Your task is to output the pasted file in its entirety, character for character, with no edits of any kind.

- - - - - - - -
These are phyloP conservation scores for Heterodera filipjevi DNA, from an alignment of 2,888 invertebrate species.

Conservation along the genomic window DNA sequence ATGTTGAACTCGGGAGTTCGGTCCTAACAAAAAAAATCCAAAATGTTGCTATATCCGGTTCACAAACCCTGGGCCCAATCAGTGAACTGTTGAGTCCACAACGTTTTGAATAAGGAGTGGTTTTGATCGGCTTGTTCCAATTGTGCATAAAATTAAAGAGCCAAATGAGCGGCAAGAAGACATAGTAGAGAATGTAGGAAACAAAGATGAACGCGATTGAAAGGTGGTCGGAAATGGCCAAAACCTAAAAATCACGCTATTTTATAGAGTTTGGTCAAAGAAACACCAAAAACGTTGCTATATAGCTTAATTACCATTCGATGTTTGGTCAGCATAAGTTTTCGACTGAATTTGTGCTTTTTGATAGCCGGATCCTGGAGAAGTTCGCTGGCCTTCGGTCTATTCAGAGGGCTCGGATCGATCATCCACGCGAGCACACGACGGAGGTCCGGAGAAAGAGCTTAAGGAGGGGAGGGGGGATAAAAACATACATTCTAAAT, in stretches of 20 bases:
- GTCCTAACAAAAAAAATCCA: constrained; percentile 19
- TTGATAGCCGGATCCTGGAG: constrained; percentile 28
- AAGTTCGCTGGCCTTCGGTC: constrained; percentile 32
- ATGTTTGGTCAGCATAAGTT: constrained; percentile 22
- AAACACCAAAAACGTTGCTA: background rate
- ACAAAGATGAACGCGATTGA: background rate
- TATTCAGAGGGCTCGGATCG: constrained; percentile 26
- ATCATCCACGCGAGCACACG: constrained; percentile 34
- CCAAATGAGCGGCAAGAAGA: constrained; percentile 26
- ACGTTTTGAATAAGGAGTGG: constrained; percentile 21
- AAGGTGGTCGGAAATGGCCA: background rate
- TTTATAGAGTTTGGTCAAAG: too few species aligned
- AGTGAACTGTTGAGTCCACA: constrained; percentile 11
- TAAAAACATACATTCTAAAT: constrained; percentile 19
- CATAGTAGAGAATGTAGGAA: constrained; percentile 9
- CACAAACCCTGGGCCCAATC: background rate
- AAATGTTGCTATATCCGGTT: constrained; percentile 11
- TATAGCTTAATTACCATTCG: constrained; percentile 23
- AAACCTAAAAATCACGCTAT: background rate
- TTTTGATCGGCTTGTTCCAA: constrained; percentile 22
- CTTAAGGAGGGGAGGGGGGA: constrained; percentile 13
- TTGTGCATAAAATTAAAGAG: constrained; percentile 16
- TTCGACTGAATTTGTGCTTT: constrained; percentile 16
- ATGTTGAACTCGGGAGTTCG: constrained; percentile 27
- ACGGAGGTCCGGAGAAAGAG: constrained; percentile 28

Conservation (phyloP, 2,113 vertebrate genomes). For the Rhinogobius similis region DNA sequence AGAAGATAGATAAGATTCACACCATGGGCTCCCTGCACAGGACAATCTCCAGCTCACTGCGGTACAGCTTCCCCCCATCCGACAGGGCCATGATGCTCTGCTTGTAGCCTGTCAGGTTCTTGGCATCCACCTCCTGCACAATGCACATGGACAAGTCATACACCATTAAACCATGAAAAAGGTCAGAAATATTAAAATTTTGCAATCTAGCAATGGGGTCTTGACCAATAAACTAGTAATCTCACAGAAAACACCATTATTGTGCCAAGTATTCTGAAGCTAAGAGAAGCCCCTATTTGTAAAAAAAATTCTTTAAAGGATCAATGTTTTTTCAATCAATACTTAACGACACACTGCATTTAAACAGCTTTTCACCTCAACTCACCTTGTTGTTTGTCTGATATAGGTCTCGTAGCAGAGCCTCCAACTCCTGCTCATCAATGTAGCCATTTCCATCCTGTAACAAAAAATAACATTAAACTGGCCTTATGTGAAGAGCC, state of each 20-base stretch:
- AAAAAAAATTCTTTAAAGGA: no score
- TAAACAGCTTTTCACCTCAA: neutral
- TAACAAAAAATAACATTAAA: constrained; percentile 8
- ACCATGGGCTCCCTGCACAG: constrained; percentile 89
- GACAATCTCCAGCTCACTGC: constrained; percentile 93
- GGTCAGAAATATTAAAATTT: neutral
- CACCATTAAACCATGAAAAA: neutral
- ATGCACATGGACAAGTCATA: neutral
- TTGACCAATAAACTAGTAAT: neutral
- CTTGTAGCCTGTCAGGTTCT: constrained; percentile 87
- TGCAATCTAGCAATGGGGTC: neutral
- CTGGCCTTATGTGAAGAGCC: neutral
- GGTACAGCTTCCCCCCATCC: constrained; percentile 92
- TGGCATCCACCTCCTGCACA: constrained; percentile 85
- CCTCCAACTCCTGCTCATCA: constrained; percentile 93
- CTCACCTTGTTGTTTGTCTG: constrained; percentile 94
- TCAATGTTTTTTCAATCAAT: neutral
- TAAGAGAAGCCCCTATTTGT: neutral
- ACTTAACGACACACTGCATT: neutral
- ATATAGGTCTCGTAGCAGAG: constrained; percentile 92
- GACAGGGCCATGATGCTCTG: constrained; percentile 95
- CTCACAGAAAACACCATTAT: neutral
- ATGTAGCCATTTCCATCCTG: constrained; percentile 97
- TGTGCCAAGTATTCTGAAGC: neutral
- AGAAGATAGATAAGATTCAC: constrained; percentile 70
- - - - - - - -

These are phyloP conservation scores for Heterodera filipjevi DNA, from an alignment of 2,888 invertebrate species.

Conservation along the genomic window DNA sequence ATGTTGAACTCGGGAGTTCGGTCCTAACAAAAAAAATCCAAAATGTTGCTATATCCGGTTCACAAACCCTGGGCCCAATCAGTGAACTGTTGAGTCCACAACGTTTTGAATAAGGAGTGGTTTTGATCGGCTTGTTCCAATTGTGCATAAAATTAAAGAGCCAAATGAGCGGCAAGAAGACATAGTAGAGAATGTAGGAAACAAAGATGAACGCGATTGAAAGGTGGTCGGAAATGGCCAAAACCTAAAAATCACGCTATTTTATAGAGTTTGGTCAAAGAAACACCAAAAACGTTGCTATATAGCTTAATTACCATTCGATGTTTGGTCAGCATAAGTTTTCGACTGAATTTGTGCTTTTTGATAGCCGGATCCTGGAGAAGTTCGCTGGCCTTCGGTCTATTCAGAGGGCTCGGATCGATCATCCACGCGAGCACACGACGGAGGTCCGGAGAAAGAGCTTAAGGAGGGGAGGGGGGATAAAAACATACATTCTAAAT, in stretches of 20 bases:
- GTCCTAACAAAAAAAATCCA: constrained; percentile 19
- TTGATAGCCGGATCCTGGAG: constrained; percentile 28
- AAGTTCGCTGGCCTTCGGTC: constrained; percentile 32
- ATGTTTGGTCAGCATAAGTT: constrained; percentile 22
- AAACACCAAAAACGTTGCTA: background rate
- ACAAAGATGAACGCGATTGA: background rate
- TATTCAGAGGGCTCGGATCG: constrained; percentile 26
- ATCATCCACGCGAGCACACG: constrained; percentile 34
- CCAAATGAGCGGCAAGAAGA: constrained; percentile 26
- ACGTTTTGAATAAGGAGTGG: constrained; percentile 21
- AAGGTGGTCGGAAATGGCCA: background rate
- TTTATAGAGTTTGGTCAAAG: too few species aligned
- AGTGAACTGTTGAGTCCACA: constrained; percentile 11
- TAAAAACATACATTCTAAAT: constrained; percentile 19
- CATAGTAGAGAATGTAGGAA: constrained; percentile 9
- CACAAACCCTGGGCCCAATC: background rate
- AAATGTTGCTATATCCGGTT: constrained; percentile 11
- TATAGCTTAATTACCATTCG: constrained; percentile 23
- AAACCTAAAAATCACGCTAT: background rate
- TTTTGATCGGCTTGTTCCAA: constrained; percentile 22
- CTTAAGGAGGGGAGGGGGGA: constrained; percentile 13
- TTGTGCATAAAATTAAAGAG: constrained; percentile 16
- TTCGACTGAATTTGTGCTTT: constrained; percentile 16
- ATGTTGAACTCGGGAGTTCG: constrained; percentile 27
- ACGGAGGTCCGGAGAAAGAG: constrained; percentile 28

Conservation (phyloP, 2,113 vertebrate genomes). For the Rhinogobius similis region DNA sequence AGAAGATAGATAAGATTCACACCATGGGCTCCCTGCACAGGACAATCTCCAGCTCACTGCGGTACAGCTTCCCCCCATCCGACAGGGCCATGATGCTCTGCTTGTAGCCTGTCAGGTTCTTGGCATCCACCTCCTGCACAATGCACATGGACAAGTCATACACCATTAAACCATGAAAAAGGTCAGAAATATTAAAATTTTGCAATCTAGCAATGGGGTCTTGACCAATAAACTAGTAATCTCACAGAAAACACCATTATTGTGCCAAGTATTCTGAAGCTAAGAGAAGCCCCTATTTGTAAAAAAAATTCTTTAAAGGATCAATGTTTTTTCAATCAATACTTAACGACACACTGCATTTAAACAGCTTTTCACCTCAACTCACCTTGTTGTTTGTCTGATATAGGTCTCGTAGCAGAGCCTCCAACTCCTGCTCATCAATGTAGCCATTTCCATCCTGTAACAAAAAATAACATTAAACTGGCCTTATGTGAAGAGCC, state of each 20-base stretch:
- AAAAAAAATTCTTTAAAGGA: no score
- TAAACAGCTTTTCACCTCAA: neutral
- TAACAAAAAATAACATTAAA: constrained; percentile 8
- ACCATGGGCTCCCTGCACAG: constrained; percentile 89
- GACAATCTCCAGCTCACTGC: constrained; percentile 93
- GGTCAGAAATATTAAAATTT: neutral
- CACCATTAAACCATGAAAAA: neutral
- ATGCACATGGACAAGTCATA: neutral
- TTGACCAATAAACTAGTAAT: neutral
- CTTGTAGCCTGTCAGGTTCT: constrained; percentile 87
- TGCAATCTAGCAATGGGGTC: neutral
- CTGGCCTTATGTGAAGAGCC: neutral
- GGTACAGCTTCCCCCCATCC: constrained; percentile 92
- TGGCATCCACCTCCTGCACA: constrained; percentile 85
- CCTCCAACTCCTGCTCATCA: constrained; percentile 93
- CTCACCTTGTTGTTTGTCTG: constrained; percentile 94
- TCAATGTTTTTTCAATCAAT: neutral
- TAAGAGAAGCCCCTATTTGT: neutral
- ACTTAACGACACACTGCATT: neutral
- ATATAGGTCTCGTAGCAGAG: constrained; percentile 92
- GACAGGGCCATGATGCTCTG: constrained; percentile 95
- CTCACAGAAAACACCATTAT: neutral
- ATGTAGCCATTTCCATCCTG: constrained; percentile 97
- TGTGCCAAGTATTCTGAAGC: neutral
- AGAAGATAGATAAGATTCAC: constrained; percentile 70